I celebrated my birthday in the most random manner this year – by crossing the Vietnam-China border! Nope, it wasn’t on my wish list. All I wanted was to spend my birthday in Hanoi, my most favourite city in South East Asia by far.
We arrived in Hanoi train station at 6am in the morning. By 9am, we decided that we should do the border-crossing and started enquiring about transportation. Why? Our 30-days stamp was almost up and we might need to spend more time in Vietnam. Well, we had an open plan, so we thought it would be better to get an extra 30-days then to hurry through later. The fastest way was to exit Vietnam and re-enter, because if we were to apply for an extension, it takes 7 days!
9.00am – Enquired about the bus tickets, reserved our seats and paid. The tickets were 150 000 VND each, from Hanoi to Dong Dang.
9.45 am – Waited at the agency for the bus to pick us up
10.00 am – Off! on the bus to Dong Dang
It happened at the spur of the moment that we didn’t even have time to meet TB (who came over to join us). I left a note at the reception for him. Right before we left the hostel, we saw him having breakfast and quickly told him why we needed to cross the border and hurried off.
When we bought the tickets, we were told that it’s a big bus that can fit 40 people. Great! But when we got to the “bus”, it was a minivan for 10 people. Perhaps the driver will attempt to fit 40 people in here, not surprising at all in Vietnam. The minivan was almost full when we got in, so we had to squeeze between all the people. My seat wasn’t even a proper one. It was a makeshift stool which was placed right beside the sliding door.
The journey took 4 hours and it was bumpy. Roads had potholes in them. Crazy drivers on the road. Cows, bullock carts, bicycles, motorcycles, kids, etc. The attendant tried talking to me in Vietnamese which I couldn’t understand, then he tried a few words of English and I told him we want to stop at Dong Dang. The girl beside me had motion sickness and held on to a plastic for dear life while her mother soothed her. We stopped along the way for refreshment and toilet breaks.
We finally arrived in a town near Dong Dang and were told to get off coz the bus doesn’t go to the border. There were 2 other Chinese men and Ed asked them in Mandarin what was happening. The minivan driver paid a taxi to take us to the border. We arrived in Dong Dang at a huge empty parking space. There were buggy cars there and we were told that we had to take these to the immigration. It costs 10 000 VND per person for a short ride.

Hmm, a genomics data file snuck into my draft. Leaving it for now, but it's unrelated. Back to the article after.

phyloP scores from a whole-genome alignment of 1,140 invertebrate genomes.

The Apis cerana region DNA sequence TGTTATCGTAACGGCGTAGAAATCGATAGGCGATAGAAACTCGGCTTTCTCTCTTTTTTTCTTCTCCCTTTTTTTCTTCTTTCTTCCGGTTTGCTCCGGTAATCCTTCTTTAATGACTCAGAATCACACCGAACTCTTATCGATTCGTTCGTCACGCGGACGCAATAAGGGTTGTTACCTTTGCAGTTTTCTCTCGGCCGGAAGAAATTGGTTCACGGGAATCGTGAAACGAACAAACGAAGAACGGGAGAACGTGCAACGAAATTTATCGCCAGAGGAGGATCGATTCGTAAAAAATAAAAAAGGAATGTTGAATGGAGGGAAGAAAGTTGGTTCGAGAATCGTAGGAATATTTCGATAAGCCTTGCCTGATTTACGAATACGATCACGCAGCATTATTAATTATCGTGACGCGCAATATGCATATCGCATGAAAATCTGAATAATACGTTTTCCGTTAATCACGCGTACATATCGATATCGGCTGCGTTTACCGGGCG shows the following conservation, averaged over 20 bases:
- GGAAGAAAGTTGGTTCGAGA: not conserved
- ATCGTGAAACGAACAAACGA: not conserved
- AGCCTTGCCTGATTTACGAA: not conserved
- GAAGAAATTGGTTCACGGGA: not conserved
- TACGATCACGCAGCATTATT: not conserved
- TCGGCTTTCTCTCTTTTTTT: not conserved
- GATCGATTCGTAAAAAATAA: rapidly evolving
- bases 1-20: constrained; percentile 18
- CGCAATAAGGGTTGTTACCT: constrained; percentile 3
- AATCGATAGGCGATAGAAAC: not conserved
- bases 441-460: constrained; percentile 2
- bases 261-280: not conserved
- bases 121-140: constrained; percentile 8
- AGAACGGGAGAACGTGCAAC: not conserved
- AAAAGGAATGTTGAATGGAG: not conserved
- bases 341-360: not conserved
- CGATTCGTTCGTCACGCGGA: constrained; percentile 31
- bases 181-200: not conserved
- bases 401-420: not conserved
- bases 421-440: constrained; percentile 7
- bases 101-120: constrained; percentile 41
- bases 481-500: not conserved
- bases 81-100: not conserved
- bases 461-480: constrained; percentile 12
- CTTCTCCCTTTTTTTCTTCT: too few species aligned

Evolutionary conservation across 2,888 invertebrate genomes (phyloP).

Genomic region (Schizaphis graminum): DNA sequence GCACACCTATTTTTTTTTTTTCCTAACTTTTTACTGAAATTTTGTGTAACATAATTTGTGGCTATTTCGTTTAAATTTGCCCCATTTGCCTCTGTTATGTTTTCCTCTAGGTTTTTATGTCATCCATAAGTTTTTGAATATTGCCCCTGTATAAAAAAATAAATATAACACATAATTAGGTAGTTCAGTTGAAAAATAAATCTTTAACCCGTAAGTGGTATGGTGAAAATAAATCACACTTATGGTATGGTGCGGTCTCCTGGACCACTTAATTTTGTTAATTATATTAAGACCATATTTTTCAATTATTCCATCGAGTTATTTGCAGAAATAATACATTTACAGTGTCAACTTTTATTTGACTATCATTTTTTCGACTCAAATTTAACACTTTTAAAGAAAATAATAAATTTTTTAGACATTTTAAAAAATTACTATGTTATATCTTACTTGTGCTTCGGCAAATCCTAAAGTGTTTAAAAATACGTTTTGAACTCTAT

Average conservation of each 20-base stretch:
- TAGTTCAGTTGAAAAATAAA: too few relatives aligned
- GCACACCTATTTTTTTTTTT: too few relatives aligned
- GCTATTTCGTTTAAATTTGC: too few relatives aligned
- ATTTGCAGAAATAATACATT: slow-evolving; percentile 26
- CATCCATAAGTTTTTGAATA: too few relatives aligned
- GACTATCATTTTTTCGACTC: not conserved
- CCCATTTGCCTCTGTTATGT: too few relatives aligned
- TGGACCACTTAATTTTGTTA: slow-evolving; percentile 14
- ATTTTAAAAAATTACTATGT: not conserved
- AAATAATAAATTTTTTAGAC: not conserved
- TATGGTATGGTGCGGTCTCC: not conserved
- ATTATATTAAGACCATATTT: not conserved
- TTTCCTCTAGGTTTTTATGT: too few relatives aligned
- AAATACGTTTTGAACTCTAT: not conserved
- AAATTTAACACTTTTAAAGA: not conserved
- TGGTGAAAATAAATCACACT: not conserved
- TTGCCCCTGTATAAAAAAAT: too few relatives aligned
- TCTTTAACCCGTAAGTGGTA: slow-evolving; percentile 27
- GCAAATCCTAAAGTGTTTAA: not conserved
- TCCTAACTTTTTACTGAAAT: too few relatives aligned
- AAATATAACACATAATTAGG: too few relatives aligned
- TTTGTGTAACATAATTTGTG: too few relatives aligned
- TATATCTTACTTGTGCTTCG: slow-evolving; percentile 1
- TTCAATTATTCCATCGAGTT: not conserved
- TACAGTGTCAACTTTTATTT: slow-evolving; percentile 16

Once at the Vietnamese immigration, we had our passports stamped and walked over to the Chinese side. Ed was like, “Look, China! Your first time in China!” I must say, the Chinese side was pretty impressive. Massive compared to the Vietnamese side. From far, you could see huge buildings and manicured plants.
It was cold! We were not prepared for that. I was in a knee-length pants, t-shirt and sandals. At the immigration, the lady asked if I speak Chinese. I said a little. After that, we took a taxi to the nearest town of Pinxiang (we paid 30 RMB). We asked the driver to recommend a reasonably-priced hotel and he took us there (90 RMB for a double room with PC inside).
We spent a night in Pinxiang (my birthday eve). It’s a newly-built town without much character. Shops selling construction materials, basic necessities and surprisingly, an entire road dedicated to clotheswear. We decided to buy a pair of trackpants each since it was super cold. Some of the locals looked at us in shorts + sandals and thought we were crazy. One man even laughed at us!
Departed for Hanoi the next morning. Repeated the same process all over again and took another minivan back to Hanoi. There, it was that simple to obtain an extra 30-days. I guess we were lucky that there was a border crossing nearby.
When we got back to Hanoi, we spent the day indulging in all our favourite Hanoi-ian food & snacks. Then, had a lovely dinner to wrap up my birthday.
Yep, I spent my birthday in China AND Vietnam. Definitely memorable.